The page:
Graduate Student Spotlight with Meagan Pilar from Public Health

The Graduate Student Postdoc Spotlight features interviews with graduate students and postdocs doing innovative teaching work at WashU. Look out for future installments of this monthly column on our website.

“My first goal in teaching is trying to make the material relevant. Sometimes students take classes because they fit into their schedule or fulfill a requirement. I know what it feels like to be sitting in class saying, how will I ever use this? Even if it’s a small way of connecting content with their future goals, it goes a long way to keeping them engaged,” said Meagan Pilar, MPH, a doctoral student in Public Health Sciences in the George Warren Brown School of Social Work at Washington University in St. Louis. Meagan taught a program evaluation course and also participates in mentored teaching at the university.

Meagan is involved in graduate student professional development at WashU, where she is an active member of the Teaching Center Graduate Student Advisory Council.

Meagan has a Bachelor’s degree in exercise science and German from McDaniel College. After graduating in 2012, she moved to Lexington, Kentucky, where she spent the next two years teaching and studying at the University of Kentucky’s Master of Public Health program. Upon graduating in 2016 with a concentration in health behavior, Meagan spent a year working as an adjunct faculty member and a research project coordinator for two faculty members in the University of Kentucky’s College of Public Health.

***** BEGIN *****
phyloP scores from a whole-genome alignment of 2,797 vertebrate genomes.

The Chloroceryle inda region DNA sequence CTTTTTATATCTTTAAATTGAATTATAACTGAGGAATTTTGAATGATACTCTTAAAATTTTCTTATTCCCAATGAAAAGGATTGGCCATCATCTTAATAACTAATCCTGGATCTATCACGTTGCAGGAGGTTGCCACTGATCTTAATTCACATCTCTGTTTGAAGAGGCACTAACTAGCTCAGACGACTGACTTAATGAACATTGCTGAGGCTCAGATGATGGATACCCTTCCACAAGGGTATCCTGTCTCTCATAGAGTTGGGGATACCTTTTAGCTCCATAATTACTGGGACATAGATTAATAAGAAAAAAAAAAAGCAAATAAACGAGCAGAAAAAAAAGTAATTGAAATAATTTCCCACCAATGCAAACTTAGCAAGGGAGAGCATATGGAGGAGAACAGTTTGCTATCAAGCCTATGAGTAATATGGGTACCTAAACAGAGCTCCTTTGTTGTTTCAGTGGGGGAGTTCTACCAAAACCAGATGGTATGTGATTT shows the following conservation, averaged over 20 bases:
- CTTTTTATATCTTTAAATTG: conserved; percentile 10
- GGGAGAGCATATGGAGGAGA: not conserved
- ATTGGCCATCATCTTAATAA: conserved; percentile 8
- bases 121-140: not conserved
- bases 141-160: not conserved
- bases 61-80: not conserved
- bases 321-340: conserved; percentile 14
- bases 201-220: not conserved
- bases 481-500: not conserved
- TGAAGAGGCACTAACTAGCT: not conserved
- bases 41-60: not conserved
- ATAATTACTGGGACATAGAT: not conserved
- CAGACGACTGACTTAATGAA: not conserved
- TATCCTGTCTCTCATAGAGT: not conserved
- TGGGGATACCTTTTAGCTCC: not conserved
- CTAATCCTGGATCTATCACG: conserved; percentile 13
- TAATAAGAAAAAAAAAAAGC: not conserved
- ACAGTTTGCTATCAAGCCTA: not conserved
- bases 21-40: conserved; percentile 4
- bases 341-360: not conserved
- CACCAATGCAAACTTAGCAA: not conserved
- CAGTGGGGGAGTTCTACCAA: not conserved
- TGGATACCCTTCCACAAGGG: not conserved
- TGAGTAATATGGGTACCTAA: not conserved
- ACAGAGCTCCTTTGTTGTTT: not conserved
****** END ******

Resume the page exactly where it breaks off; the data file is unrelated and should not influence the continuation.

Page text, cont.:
At WashU, Meagan works in the Dissemination and Implementation Research Core (DIRC) at the Institute of Clinical and Translational Sciences, and the Prevention Research Center (PRC-StL), which explores behaviors that put people at risk for chronic diseases such as obesity, cancer, and diabetes. Her research interests include implementation science, mental health services, and racial and ethnic health disparities.

In an interview with the Center for Teaching and Learning, Meagan highlighted the importance of making course material relevant for students. She also discussed how cultivating a community can help improve one’s teaching.

How did you become interested in public health?

I started off in pre-med and then I moved to kinesiology. I focused on health and wellness and making an impact at an individual level. The more I started learning, I thought, there needs to be a population impact. In 2010, I didn’t know public health was a thing. It wasn’t a major at my college. Once I read about it, I was like, this is what I was talking about! When I went back to get my masters, there was no question that it would be public health. It’s about looking at groups of people at the community, state, and national level.